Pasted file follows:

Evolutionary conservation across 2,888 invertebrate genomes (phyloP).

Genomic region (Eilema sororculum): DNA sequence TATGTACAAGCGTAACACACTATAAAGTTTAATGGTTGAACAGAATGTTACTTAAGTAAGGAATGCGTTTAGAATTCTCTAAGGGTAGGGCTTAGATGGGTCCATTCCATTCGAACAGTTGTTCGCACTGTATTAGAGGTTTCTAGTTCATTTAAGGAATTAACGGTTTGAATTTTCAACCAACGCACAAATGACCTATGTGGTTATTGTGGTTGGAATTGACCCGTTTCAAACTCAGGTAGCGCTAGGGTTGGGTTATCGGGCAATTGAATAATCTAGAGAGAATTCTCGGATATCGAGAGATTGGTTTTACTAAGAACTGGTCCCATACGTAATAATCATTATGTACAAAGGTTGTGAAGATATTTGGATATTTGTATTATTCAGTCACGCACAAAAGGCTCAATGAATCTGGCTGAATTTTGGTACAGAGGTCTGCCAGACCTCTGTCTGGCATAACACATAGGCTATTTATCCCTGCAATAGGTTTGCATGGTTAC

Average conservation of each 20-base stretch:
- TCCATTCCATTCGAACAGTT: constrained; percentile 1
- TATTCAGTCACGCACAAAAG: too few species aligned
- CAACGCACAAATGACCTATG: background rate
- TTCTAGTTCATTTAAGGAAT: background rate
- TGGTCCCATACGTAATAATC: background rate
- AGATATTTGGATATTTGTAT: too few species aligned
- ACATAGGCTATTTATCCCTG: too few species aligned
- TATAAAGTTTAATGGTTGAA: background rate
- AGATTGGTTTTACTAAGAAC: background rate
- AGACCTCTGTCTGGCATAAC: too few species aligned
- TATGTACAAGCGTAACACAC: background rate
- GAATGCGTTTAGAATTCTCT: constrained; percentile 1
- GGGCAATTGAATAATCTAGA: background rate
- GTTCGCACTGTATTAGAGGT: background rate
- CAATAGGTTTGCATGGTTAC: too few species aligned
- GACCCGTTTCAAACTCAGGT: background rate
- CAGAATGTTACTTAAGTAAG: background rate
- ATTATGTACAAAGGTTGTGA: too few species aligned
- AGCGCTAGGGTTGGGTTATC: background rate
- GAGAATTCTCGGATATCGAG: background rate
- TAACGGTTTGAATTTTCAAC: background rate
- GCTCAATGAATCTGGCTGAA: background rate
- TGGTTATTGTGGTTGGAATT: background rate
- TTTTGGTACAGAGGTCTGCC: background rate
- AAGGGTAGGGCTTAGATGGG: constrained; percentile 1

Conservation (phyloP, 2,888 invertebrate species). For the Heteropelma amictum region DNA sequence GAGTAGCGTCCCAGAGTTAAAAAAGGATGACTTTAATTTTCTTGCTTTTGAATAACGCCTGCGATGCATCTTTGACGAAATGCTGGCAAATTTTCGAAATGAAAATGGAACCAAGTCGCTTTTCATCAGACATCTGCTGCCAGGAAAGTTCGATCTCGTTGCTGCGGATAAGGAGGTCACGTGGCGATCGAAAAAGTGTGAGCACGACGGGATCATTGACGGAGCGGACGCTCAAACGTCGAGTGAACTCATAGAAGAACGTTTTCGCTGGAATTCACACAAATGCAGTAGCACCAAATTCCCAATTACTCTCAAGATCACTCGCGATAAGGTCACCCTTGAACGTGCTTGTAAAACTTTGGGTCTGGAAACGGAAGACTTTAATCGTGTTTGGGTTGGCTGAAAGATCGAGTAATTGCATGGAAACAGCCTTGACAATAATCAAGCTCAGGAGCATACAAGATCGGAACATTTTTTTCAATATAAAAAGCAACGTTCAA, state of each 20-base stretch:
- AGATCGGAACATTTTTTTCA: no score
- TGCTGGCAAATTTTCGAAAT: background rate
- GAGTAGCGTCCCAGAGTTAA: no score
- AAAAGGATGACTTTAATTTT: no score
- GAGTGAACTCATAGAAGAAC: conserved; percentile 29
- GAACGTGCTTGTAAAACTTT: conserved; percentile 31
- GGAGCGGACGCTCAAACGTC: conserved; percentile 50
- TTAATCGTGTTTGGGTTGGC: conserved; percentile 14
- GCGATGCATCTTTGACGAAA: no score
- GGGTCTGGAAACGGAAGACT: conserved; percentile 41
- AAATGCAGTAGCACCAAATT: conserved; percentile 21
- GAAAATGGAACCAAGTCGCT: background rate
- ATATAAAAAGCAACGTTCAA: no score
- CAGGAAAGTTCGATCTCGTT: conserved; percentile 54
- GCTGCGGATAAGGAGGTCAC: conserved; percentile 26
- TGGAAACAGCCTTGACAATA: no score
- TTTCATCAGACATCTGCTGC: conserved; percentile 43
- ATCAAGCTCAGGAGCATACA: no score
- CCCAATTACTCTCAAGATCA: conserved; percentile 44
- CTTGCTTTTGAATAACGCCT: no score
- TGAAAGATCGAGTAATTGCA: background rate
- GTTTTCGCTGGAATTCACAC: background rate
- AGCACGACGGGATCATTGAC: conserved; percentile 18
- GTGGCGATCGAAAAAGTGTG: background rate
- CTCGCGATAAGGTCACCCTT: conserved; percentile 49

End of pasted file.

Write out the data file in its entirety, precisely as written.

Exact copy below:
Evolutionary conservation across 2,888 invertebrate genomes (phyloP).

Genomic region (Eilema sororculum): DNA sequence TATGTACAAGCGTAACACACTATAAAGTTTAATGGTTGAACAGAATGTTACTTAAGTAAGGAATGCGTTTAGAATTCTCTAAGGGTAGGGCTTAGATGGGTCCATTCCATTCGAACAGTTGTTCGCACTGTATTAGAGGTTTCTAGTTCATTTAAGGAATTAACGGTTTGAATTTTCAACCAACGCACAAATGACCTATGTGGTTATTGTGGTTGGAATTGACCCGTTTCAAACTCAGGTAGCGCTAGGGTTGGGTTATCGGGCAATTGAATAATCTAGAGAGAATTCTCGGATATCGAGAGATTGGTTTTACTAAGAACTGGTCCCATACGTAATAATCATTATGTACAAAGGTTGTGAAGATATTTGGATATTTGTATTATTCAGTCACGCACAAAAGGCTCAATGAATCTGGCTGAATTTTGGTACAGAGGTCTGCCAGACCTCTGTCTGGCATAACACATAGGCTATTTATCCCTGCAATAGGTTTGCATGGTTAC

Average conservation of each 20-base stretch:
- TCCATTCCATTCGAACAGTT: constrained; percentile 1
- TATTCAGTCACGCACAAAAG: too few species aligned
- CAACGCACAAATGACCTATG: background rate
- TTCTAGTTCATTTAAGGAAT: background rate
- TGGTCCCATACGTAATAATC: background rate
- AGATATTTGGATATTTGTAT: too few species aligned
- ACATAGGCTATTTATCCCTG: too few species aligned
- TATAAAGTTTAATGGTTGAA: background rate
- AGATTGGTTTTACTAAGAAC: background rate
- AGACCTCTGTCTGGCATAAC: too few species aligned
- TATGTACAAGCGTAACACAC: background rate
- GAATGCGTTTAGAATTCTCT: constrained; percentile 1
- GGGCAATTGAATAATCTAGA: background rate
- GTTCGCACTGTATTAGAGGT: background rate
- CAATAGGTTTGCATGGTTAC: too few species aligned
- GACCCGTTTCAAACTCAGGT: background rate
- CAGAATGTTACTTAAGTAAG: background rate
- ATTATGTACAAAGGTTGTGA: too few species aligned
- AGCGCTAGGGTTGGGTTATC: background rate
- GAGAATTCTCGGATATCGAG: background rate
- TAACGGTTTGAATTTTCAAC: background rate
- GCTCAATGAATCTGGCTGAA: background rate
- TGGTTATTGTGGTTGGAATT: background rate
- TTTTGGTACAGAGGTCTGCC: background rate
- AAGGGTAGGGCTTAGATGGG: constrained; percentile 1

Conservation (phyloP, 2,888 invertebrate species). For the Heteropelma amictum region DNA sequence GAGTAGCGTCCCAGAGTTAAAAAAGGATGACTTTAATTTTCTTGCTTTTGAATAACGCCTGCGATGCATCTTTGACGAAATGCTGGCAAATTTTCGAAATGAAAATGGAACCAAGTCGCTTTTCATCAGACATCTGCTGCCAGGAAAGTTCGATCTCGTTGCTGCGGATAAGGAGGTCACGTGGCGATCGAAAAAGTGTGAGCACGACGGGATCATTGACGGAGCGGACGCTCAAACGTCGAGTGAACTCATAGAAGAACGTTTTCGCTGGAATTCACACAAATGCAGTAGCACCAAATTCCCAATTACTCTCAAGATCACTCGCGATAAGGTCACCCTTGAACGTGCTTGTAAAACTTTGGGTCTGGAAACGGAAGACTTTAATCGTGTTTGGGTTGGCTGAAAGATCGAGTAATTGCATGGAAACAGCCTTGACAATAATCAAGCTCAGGAGCATACAAGATCGGAACATTTTTTTCAATATAAAAAGCAACGTTCAA, state of each 20-base stretch:
- AGATCGGAACATTTTTTTCA: no score
- TGCTGGCAAATTTTCGAAAT: background rate
- GAGTAGCGTCCCAGAGTTAA: no score
- AAAAGGATGACTTTAATTTT: no score
- GAGTGAACTCATAGAAGAAC: conserved; percentile 29
- GAACGTGCTTGTAAAACTTT: conserved; percentile 31
- GGAGCGGACGCTCAAACGTC: conserved; percentile 50
- TTAATCGTGTTTGGGTTGGC: conserved; percentile 14
- GCGATGCATCTTTGACGAAA: no score
- GGGTCTGGAAACGGAAGACT: conserved; percentile 41
- AAATGCAGTAGCACCAAATT: conserved; percentile 21
- GAAAATGGAACCAAGTCGCT: background rate
- ATATAAAAAGCAACGTTCAA: no score
- CAGGAAAGTTCGATCTCGTT: conserved; percentile 54
- GCTGCGGATAAGGAGGTCAC: conserved; percentile 26
- TGGAAACAGCCTTGACAATA: no score
- TTTCATCAGACATCTGCTGC: conserved; percentile 43
- ATCAAGCTCAGGAGCATACA: no score
- CCCAATTACTCTCAAGATCA: conserved; percentile 44
- CTTGCTTTTGAATAACGCCT: no score
- TGAAAGATCGAGTAATTGCA: background rate
- GTTTTCGCTGGAATTCACAC: background rate
- AGCACGACGGGATCATTGAC: conserved; percentile 18
- GTGGCGATCGAAAAAGTGTG: background rate
- CTCGCGATAAGGTCACCCTT: conserved; percentile 49